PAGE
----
American chicken history. How do the heritage breeds now lay so frequently?

Silexian

Songster
Jul 1, 2020
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Northeast Missouri
I agree with diet having a lot to do with the increased egg production from 100 years ago. Considering that most people were subsistence farmers back then. Struggling to keep themselves and their livestock fed. Chickens and hogs were popular choices, because they could survive on low quality grain, scraps and what they could forage for themselves. I remember my parents, which are in their nineties. Telling me how they would check the distance between an older hen’s pelvic bones. To see if she was laying or not. When they decided to make chicken and dumplings or soup.
 

MysteryChicken

Enabler
Premium Feather Member
May 31, 2018
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59,610
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East, Tawas Michigan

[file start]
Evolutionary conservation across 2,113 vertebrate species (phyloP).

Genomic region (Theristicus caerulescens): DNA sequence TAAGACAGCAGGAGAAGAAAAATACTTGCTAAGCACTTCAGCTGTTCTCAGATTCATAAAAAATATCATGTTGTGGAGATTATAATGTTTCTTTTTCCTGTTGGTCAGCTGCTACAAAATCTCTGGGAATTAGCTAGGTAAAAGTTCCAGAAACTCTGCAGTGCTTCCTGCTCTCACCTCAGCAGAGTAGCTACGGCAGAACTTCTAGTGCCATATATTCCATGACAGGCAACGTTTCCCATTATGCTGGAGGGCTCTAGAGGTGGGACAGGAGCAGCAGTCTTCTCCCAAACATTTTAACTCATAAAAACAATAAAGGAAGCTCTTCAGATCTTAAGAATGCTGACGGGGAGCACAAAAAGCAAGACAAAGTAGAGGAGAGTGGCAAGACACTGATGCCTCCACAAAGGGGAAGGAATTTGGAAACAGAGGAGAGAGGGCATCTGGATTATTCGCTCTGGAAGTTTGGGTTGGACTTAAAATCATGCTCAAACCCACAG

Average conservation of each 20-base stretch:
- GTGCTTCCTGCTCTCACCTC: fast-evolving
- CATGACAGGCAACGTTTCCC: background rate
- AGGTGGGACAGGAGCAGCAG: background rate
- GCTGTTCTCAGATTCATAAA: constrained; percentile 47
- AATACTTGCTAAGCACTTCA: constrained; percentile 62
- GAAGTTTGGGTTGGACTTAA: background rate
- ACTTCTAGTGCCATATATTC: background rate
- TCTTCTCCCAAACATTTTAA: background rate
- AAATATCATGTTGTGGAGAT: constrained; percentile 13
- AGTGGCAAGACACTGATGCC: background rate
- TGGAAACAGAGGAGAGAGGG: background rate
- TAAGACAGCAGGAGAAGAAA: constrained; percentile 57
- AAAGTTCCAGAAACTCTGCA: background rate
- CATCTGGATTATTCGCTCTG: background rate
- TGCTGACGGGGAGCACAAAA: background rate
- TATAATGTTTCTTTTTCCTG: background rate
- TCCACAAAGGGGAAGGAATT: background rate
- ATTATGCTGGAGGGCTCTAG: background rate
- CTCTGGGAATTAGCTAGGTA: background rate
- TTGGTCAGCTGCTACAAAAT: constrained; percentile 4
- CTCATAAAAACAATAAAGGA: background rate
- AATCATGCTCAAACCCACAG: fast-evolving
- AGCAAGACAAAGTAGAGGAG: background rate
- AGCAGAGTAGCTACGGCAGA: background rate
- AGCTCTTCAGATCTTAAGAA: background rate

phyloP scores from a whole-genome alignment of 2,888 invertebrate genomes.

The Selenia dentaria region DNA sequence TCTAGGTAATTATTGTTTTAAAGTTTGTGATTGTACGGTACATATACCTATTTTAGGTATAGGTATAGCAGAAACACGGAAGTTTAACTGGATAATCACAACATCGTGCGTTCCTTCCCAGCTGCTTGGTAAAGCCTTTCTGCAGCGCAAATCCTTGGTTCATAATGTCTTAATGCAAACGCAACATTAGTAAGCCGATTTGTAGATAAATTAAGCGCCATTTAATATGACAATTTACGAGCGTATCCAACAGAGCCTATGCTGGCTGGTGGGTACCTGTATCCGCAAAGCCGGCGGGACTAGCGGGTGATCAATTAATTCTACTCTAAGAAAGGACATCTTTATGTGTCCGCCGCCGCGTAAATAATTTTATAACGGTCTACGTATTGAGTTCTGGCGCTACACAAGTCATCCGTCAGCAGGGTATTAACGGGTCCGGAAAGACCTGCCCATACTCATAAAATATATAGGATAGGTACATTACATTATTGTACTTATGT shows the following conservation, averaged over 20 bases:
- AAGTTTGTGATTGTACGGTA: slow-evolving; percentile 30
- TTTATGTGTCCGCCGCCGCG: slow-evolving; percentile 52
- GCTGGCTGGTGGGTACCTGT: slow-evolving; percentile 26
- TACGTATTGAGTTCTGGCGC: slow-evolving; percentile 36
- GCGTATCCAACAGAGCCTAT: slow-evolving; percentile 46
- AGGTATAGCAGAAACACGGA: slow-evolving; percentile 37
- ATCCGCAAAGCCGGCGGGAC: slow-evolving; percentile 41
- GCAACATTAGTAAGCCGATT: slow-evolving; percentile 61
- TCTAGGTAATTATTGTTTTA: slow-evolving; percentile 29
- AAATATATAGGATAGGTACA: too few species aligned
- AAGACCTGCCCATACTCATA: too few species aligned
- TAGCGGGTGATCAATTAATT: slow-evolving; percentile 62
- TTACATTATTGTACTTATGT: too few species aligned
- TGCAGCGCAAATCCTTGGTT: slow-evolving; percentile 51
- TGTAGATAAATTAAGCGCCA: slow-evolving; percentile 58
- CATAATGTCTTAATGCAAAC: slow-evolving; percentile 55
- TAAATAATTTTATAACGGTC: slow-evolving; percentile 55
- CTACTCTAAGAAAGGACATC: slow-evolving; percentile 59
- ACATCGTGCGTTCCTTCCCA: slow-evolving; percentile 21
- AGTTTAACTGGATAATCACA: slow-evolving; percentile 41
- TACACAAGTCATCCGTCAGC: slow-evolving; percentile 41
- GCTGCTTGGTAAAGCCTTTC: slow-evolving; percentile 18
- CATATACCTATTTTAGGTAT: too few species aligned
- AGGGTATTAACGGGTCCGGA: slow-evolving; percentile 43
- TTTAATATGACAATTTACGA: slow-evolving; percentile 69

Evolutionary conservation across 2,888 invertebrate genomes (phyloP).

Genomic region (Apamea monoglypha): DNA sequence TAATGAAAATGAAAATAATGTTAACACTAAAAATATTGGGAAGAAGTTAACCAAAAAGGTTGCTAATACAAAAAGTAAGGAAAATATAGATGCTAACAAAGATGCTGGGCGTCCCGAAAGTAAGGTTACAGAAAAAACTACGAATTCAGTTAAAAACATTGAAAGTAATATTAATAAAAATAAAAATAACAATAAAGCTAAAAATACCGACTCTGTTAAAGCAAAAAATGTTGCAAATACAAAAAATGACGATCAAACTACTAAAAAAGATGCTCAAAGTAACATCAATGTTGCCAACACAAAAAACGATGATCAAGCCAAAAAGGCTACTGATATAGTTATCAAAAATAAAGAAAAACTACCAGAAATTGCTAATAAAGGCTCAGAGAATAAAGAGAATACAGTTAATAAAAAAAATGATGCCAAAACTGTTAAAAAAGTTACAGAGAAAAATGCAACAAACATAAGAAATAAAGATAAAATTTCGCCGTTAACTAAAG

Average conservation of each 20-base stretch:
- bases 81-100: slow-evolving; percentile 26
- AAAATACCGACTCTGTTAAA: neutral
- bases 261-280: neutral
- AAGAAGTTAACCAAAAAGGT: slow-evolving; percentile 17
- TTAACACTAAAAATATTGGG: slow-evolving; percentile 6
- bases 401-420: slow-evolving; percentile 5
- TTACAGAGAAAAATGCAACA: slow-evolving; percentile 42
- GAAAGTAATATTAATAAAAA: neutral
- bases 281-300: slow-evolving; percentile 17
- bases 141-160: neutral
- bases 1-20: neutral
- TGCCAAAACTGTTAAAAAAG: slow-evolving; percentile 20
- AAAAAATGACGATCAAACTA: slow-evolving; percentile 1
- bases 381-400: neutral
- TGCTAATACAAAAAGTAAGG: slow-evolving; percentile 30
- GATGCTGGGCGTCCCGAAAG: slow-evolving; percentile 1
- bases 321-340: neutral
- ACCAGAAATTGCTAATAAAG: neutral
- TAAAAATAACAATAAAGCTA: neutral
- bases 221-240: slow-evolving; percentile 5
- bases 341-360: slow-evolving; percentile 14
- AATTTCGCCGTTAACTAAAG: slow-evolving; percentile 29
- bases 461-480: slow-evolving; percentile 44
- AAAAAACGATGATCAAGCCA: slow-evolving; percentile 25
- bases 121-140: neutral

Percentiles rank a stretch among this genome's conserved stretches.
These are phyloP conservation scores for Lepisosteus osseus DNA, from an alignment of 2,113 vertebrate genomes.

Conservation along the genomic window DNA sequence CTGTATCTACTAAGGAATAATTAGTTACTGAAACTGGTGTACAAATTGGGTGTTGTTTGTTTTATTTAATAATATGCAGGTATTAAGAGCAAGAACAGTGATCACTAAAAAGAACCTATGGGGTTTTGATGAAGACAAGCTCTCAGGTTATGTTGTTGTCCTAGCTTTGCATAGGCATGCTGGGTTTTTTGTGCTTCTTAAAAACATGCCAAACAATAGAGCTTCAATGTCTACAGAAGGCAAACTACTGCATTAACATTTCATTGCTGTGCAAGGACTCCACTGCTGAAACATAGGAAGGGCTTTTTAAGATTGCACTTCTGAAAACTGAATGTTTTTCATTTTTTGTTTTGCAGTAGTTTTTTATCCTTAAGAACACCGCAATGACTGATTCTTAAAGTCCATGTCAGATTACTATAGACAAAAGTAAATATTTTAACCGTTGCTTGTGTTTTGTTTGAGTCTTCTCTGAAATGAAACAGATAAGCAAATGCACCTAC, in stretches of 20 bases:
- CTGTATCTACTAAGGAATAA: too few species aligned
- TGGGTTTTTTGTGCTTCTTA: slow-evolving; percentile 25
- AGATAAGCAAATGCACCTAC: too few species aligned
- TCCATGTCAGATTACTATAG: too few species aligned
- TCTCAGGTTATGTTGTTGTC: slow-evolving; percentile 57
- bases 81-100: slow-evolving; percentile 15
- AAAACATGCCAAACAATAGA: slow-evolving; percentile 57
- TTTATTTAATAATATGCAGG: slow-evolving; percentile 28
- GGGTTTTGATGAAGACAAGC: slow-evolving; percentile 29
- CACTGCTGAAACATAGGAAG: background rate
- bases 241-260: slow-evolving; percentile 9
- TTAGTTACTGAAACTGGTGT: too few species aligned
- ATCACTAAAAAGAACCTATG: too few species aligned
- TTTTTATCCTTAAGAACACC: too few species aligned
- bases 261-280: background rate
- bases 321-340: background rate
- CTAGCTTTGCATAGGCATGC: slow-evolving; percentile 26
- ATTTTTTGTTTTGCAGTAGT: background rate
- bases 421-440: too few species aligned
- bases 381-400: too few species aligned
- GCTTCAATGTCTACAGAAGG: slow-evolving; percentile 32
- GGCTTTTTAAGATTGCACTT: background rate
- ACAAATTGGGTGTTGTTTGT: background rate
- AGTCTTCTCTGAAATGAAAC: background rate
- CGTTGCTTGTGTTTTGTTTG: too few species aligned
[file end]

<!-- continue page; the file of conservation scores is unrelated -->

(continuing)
I agree with diet having a lot to do with the increased egg production from 100 years ago. Considering that most people were subsistence farmers back then. Struggling to keep themselves and their livestock fed. Chickens and hogs were popular choices, because they could survive on low quality grain, scraps and what they could forage for themselves. I remember my parents, which are in their nineties. Telling me how they would check the distance between an older hen’s pelvic bones. To see if she was laying or not. When they decided to make chicken and dumplings or soup.
Malays are poor layers, no matter what diet you feed them. So, I'm thinking that selective breeding is more of the reason for more eggs.
 

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